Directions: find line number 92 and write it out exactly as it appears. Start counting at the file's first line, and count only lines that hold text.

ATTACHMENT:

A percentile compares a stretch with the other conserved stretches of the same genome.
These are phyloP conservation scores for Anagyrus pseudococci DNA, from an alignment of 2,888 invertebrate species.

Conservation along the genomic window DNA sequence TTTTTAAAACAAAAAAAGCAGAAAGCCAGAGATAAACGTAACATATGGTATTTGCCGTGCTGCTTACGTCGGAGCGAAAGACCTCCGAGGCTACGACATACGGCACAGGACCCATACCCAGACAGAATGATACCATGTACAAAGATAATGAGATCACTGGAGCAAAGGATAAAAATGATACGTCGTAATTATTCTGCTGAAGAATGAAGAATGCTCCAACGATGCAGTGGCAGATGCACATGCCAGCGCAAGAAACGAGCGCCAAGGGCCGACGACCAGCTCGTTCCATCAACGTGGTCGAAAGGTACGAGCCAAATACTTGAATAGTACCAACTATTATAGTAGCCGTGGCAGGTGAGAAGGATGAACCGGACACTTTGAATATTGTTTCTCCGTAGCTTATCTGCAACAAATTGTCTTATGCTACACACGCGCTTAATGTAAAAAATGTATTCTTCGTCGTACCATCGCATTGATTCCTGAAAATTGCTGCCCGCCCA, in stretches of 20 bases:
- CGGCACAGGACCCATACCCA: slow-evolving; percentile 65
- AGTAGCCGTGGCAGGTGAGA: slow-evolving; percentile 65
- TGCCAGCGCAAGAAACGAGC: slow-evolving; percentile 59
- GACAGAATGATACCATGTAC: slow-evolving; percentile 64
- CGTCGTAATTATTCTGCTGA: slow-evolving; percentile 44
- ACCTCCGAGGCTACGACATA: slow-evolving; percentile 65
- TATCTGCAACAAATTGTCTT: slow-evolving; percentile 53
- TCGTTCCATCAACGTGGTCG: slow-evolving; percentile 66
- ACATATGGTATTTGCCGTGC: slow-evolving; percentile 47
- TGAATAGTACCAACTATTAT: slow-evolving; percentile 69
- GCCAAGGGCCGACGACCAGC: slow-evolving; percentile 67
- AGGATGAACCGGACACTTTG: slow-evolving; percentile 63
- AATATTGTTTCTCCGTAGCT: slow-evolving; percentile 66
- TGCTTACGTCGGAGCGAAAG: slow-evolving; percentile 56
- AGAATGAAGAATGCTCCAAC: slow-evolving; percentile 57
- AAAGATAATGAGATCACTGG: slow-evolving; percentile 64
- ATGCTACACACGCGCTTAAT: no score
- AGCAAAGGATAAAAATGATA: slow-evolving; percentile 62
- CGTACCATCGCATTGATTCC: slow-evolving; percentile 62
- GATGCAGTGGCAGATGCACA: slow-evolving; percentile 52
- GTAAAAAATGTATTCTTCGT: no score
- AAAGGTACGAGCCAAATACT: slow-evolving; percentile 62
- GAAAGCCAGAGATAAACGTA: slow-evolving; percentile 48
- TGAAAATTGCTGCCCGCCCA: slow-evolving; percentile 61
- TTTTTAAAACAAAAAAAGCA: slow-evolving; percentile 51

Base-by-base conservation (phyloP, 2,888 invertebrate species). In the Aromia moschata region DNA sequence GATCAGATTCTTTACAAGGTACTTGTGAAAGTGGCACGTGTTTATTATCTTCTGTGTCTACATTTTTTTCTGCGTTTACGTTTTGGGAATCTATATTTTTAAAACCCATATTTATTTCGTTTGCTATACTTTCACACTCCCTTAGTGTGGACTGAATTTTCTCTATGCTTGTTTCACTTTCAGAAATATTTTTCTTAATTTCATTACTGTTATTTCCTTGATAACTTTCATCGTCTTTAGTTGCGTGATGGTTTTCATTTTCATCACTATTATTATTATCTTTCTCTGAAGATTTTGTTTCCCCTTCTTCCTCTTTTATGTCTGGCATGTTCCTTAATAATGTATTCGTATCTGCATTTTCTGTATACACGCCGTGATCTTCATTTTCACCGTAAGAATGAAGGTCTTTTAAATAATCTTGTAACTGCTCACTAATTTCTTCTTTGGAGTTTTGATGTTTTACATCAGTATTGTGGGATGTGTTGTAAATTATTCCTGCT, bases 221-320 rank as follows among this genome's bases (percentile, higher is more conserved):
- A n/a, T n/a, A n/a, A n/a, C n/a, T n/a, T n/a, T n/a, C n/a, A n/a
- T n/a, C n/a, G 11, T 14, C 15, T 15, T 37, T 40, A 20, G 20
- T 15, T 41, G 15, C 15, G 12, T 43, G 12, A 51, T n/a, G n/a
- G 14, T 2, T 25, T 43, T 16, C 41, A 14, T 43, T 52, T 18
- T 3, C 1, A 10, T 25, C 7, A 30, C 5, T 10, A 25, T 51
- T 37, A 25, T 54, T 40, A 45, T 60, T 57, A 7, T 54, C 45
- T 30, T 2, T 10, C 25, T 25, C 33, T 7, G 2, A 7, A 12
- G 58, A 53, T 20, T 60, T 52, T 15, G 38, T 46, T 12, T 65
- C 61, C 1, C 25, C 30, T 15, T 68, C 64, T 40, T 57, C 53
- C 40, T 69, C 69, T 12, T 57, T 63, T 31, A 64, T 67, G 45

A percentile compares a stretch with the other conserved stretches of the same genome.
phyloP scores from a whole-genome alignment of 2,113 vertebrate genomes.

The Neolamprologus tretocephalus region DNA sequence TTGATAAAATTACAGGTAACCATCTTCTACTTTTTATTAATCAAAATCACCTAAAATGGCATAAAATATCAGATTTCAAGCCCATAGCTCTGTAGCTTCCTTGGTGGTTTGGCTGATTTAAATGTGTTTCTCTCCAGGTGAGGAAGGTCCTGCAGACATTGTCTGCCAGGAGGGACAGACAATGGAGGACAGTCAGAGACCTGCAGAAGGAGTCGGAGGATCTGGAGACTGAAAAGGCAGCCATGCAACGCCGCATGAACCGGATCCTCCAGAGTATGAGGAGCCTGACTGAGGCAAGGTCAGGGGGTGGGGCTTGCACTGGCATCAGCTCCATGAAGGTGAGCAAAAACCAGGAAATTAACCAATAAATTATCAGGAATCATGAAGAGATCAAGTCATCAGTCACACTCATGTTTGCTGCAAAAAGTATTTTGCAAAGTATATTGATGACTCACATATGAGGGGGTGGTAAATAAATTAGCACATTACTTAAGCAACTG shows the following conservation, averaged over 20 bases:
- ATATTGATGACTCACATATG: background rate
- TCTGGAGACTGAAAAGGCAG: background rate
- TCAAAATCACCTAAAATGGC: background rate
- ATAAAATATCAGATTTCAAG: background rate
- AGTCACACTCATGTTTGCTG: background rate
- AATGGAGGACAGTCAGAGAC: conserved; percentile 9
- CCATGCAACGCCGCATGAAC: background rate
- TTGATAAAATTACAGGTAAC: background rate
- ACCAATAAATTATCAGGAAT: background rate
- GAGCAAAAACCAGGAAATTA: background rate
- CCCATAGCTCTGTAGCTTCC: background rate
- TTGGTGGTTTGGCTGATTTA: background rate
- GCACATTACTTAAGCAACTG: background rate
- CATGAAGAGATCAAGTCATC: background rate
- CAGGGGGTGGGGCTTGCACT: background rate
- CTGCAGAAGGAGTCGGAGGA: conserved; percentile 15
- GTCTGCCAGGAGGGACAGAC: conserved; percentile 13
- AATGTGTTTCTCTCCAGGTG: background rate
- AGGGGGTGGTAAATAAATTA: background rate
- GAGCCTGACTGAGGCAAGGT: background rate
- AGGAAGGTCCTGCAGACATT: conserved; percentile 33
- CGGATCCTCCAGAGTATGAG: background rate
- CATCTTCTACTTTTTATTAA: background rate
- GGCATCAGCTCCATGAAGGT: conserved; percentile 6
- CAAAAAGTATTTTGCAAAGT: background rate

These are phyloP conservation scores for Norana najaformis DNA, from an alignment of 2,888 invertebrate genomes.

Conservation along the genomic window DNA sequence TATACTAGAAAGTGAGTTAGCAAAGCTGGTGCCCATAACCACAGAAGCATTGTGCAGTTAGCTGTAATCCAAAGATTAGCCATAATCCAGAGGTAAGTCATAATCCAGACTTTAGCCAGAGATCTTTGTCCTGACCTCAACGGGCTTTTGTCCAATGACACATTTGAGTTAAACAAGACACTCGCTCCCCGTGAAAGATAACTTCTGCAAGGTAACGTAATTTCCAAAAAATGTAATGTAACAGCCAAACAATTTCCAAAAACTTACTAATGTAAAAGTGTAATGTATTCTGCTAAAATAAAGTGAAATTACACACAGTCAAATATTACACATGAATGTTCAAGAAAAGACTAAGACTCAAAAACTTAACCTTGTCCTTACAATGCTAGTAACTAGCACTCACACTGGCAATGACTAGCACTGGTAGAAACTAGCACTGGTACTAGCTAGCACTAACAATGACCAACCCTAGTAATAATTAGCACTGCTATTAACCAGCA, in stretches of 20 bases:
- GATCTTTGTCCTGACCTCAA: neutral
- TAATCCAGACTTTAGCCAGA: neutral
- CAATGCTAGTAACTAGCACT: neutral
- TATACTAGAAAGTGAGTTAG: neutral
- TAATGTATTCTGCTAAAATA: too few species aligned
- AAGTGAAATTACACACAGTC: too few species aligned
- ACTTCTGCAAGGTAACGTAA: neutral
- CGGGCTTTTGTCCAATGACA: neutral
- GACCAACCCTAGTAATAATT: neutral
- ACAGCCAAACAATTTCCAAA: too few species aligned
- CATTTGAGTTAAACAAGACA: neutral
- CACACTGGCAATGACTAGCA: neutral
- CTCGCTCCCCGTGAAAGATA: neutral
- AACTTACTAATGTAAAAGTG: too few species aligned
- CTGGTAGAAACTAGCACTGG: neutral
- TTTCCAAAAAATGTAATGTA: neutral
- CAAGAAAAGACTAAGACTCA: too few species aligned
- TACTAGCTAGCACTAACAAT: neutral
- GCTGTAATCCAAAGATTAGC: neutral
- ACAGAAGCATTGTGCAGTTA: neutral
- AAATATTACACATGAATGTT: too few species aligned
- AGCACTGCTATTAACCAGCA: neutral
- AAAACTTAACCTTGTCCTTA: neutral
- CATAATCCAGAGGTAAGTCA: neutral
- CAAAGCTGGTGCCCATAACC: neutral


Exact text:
- AAAACTTAACCTTGTCCTTA: neutral